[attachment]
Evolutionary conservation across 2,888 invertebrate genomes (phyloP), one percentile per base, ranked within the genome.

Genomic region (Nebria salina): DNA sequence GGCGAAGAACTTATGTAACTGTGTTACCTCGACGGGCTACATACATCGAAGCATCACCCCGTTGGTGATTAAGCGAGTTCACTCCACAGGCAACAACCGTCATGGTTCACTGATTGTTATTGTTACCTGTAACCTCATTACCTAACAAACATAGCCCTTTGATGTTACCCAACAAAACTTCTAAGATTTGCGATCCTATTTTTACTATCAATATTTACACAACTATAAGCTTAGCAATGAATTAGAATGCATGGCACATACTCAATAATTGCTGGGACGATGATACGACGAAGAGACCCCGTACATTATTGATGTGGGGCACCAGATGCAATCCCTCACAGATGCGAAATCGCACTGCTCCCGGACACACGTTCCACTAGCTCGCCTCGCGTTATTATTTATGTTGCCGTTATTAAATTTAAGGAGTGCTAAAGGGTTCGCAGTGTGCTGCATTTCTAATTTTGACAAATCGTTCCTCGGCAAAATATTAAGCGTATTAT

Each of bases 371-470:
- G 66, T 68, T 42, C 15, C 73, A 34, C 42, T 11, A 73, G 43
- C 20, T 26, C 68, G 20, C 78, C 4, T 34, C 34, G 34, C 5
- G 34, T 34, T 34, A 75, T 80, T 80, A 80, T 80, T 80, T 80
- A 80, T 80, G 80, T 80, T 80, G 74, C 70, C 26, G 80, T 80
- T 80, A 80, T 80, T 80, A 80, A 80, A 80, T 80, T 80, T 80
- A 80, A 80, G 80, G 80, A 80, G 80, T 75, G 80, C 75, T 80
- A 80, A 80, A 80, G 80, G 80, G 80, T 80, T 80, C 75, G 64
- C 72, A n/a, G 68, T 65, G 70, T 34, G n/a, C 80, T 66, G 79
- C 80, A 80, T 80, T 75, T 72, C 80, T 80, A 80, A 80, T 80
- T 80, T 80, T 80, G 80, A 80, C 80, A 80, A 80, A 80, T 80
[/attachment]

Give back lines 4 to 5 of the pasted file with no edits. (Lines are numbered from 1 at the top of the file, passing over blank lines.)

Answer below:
- G 66, T 68, T 42, C 15, C 73, A 34, C 42, T 11, A 73, G 43
- C 20, T 26, C 68, G 20, C 78, C 4, T 34, C 34, G 34, C 5